The US field’s largest professional association, the American Academy of Religion, recently released a set of guidelines (3 years in the making) on promoting religious literacy in 2 and 4-year US colleges — find it posted here as a PDF.
We discussed this report — written by a fairly large committee — to start off our grad seminar, the other day, paying attention, to begin with, to just the opening paragraph, which reads as follows:
Every college graduate ought to have a basic understanding of religion as a part of human experience.
Religion, though it can be defined in different ways, provides frameworks for interpreting human purpose, action, and self-understanding. Religious traditions have functioned throughout human history to inspire and justify the full range of acts and attitudes from the heroic to the heinous. Its influence remains potent in the 21st century in spite of predictions that religious influences would steadily decline with the rise of secular democracies and continuing advances in science. Many local, national, and global events and environments have prominent religious dimensions that need careful, critical examination in both their contemporary and historical contexts. Understanding these religious dimensions requires a form of “religious literacy” that the academic study of religion provides.
Apart from the opening claim about “human experience” catching the students’ attention (just what is this apparently pan-species thing, they wondered [having read their Judith Butler…]), and also what they described as an almost undergrad-like line about something happening “throughout human history…,” what they all zeroed in on was that despite not offering a definition — since, as the opening line informs readers, there are different ways of defining religion, after all — a definition is, nonetheless, advanced. For, as that opening line goes on, it turns out that religion “provides frameworks” and, as asserted in the next, that religious traditions function to do certain things. (What the difference is between religion and a religious tradition is left undeveloped here.) To put it another way, they agreed that the opening seems to be saying, in a rather realist but also undefended voice, that there’s religion, on the one hand, and, on the other, there’s definitions of religion; for the “though” suggests that, although there are many ways of defining religion, we all know that it’s at least this and that…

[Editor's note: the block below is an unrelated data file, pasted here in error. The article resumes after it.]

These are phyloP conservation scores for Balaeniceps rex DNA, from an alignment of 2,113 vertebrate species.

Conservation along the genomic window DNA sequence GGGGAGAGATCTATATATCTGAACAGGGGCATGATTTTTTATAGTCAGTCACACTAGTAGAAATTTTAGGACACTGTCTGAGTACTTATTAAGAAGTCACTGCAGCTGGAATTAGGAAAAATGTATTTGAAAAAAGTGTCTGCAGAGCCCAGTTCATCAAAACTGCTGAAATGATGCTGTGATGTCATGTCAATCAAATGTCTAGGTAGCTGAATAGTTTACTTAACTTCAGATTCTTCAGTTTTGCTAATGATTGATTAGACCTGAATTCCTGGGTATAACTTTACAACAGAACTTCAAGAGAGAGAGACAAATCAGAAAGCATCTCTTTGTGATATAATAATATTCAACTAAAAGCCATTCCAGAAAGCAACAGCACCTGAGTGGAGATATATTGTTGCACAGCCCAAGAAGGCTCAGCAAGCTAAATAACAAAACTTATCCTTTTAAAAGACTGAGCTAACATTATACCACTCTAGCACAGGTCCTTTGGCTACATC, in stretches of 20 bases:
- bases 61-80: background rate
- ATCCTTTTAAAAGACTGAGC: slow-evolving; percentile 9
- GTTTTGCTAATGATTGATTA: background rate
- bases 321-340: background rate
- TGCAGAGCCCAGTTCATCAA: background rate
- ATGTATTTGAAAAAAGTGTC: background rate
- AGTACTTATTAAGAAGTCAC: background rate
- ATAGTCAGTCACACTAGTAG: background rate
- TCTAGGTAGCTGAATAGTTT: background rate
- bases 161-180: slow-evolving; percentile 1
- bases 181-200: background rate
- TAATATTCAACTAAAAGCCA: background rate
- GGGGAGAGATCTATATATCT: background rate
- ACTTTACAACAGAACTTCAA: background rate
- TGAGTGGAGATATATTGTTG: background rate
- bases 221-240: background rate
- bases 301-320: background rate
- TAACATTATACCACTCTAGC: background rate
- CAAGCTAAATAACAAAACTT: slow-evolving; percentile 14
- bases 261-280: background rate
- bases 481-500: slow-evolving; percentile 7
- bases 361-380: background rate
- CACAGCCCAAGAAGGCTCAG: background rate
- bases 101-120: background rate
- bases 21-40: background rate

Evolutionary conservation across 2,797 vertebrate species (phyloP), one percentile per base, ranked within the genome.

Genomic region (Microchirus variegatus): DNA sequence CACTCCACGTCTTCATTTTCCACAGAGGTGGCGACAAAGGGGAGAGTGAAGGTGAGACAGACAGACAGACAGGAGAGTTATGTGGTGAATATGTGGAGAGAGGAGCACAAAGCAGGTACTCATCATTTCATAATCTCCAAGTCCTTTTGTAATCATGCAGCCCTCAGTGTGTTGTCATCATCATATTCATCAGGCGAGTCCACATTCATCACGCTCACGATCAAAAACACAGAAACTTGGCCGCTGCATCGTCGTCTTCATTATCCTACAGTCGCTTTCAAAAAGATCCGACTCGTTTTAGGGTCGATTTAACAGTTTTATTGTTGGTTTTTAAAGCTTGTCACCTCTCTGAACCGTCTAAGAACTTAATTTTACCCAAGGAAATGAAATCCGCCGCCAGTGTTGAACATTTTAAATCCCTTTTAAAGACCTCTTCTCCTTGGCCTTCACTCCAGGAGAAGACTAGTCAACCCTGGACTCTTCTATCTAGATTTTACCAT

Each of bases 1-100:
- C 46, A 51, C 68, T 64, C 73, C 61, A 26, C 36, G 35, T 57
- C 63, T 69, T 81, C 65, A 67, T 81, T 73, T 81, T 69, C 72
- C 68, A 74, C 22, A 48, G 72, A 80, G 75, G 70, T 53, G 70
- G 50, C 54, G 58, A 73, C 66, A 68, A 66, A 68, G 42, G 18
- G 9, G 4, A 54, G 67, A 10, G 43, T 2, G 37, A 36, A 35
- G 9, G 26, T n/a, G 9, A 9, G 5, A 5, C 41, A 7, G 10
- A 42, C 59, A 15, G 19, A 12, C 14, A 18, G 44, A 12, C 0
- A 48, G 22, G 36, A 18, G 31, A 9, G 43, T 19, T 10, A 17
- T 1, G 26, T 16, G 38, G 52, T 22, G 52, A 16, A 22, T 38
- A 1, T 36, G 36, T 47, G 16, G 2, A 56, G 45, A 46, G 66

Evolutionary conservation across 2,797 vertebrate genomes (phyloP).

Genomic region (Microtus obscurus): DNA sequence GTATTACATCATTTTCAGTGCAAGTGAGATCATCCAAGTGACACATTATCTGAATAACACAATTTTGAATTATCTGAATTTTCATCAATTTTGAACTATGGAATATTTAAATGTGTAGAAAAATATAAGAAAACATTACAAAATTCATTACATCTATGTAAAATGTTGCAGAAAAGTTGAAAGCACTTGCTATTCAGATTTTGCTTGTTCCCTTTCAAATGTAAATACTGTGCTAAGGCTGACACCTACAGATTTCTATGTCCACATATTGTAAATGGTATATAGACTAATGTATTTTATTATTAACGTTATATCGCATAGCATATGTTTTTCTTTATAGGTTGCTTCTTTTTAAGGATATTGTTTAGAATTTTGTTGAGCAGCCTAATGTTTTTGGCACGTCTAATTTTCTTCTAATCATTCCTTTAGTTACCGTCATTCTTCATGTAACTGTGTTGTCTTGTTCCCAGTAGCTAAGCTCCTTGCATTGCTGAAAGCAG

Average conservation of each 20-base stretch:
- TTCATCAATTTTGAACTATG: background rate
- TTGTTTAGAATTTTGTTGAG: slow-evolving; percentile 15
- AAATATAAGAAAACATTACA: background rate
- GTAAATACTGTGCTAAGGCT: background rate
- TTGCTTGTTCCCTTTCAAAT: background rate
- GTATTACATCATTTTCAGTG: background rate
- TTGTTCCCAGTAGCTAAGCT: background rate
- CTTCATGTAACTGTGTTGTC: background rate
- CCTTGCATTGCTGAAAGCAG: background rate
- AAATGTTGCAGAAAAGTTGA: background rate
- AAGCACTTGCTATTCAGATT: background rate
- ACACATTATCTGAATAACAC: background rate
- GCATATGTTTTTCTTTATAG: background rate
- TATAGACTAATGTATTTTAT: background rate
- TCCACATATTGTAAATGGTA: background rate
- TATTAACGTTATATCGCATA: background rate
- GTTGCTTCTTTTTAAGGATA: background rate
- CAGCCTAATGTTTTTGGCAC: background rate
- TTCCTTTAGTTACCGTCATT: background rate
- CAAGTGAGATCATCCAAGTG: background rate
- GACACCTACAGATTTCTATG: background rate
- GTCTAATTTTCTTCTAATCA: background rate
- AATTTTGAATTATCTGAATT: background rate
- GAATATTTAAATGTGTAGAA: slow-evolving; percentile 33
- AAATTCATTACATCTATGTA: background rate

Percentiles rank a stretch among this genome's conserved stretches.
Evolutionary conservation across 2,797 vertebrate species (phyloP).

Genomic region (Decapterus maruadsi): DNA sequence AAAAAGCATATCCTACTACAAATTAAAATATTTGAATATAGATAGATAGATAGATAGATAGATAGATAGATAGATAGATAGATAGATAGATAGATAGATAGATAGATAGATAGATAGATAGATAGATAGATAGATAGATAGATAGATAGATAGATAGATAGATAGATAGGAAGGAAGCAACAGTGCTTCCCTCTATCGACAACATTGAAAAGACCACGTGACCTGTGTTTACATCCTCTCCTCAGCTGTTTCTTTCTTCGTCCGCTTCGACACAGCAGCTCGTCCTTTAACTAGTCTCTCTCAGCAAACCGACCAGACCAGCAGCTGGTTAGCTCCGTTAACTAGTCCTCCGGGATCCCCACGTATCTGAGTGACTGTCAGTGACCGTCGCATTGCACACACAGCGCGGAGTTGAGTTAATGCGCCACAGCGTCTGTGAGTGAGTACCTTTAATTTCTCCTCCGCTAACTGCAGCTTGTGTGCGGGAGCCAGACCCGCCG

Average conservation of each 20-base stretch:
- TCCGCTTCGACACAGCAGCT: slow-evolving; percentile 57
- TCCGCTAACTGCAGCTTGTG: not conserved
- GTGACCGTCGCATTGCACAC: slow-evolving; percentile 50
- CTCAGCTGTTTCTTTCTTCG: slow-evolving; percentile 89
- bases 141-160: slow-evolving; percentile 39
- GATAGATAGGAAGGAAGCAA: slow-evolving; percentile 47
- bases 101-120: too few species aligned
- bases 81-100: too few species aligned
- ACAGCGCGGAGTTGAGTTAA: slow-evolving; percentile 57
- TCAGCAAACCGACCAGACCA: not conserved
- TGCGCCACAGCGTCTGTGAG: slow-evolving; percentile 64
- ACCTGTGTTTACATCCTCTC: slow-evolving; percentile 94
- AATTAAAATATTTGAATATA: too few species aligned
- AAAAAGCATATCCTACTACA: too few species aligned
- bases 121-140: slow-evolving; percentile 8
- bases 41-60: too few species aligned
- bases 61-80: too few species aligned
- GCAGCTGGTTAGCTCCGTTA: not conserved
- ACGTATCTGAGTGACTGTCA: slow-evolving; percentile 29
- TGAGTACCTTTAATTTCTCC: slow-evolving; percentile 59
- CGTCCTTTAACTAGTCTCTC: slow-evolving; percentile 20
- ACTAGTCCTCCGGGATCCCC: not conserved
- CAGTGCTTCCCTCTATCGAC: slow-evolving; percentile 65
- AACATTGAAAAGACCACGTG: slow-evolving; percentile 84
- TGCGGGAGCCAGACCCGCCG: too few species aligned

Now, our students had just read Craig Martin’s chapter, in Leslie Dorrough Smith’s new edited volume, devoted to a pretty rigorous argument for the manner in which definitions constitute items as objects of study, rather than merely being a way to describe and generalize what are assumed to be their already-present or permanent features — so the report’s opening line, and the claim that religion is apparently part of our permanent infrastructure (“part of human experience”) struck them as, well, pretty interesting.
For, as noted when we concluded our discussion, had the opening line instead been revised, just slightly, to read something like:
Religion, though it can be defined in different ways, provides ideological frameworks for mis-interpreting human purpose, action, and self-understanding…
then the classically Marxist nature of the report’s starting point would have been painfully apparently to a reader, who might then proceed through the document curious about other possible indications of such a position — suggesting to us that the definition that the report does use, but which it doesn’t defend or situate, is just as much a stance as any other, and probably deserves further scrutiny.
So, have you read the guidelines…?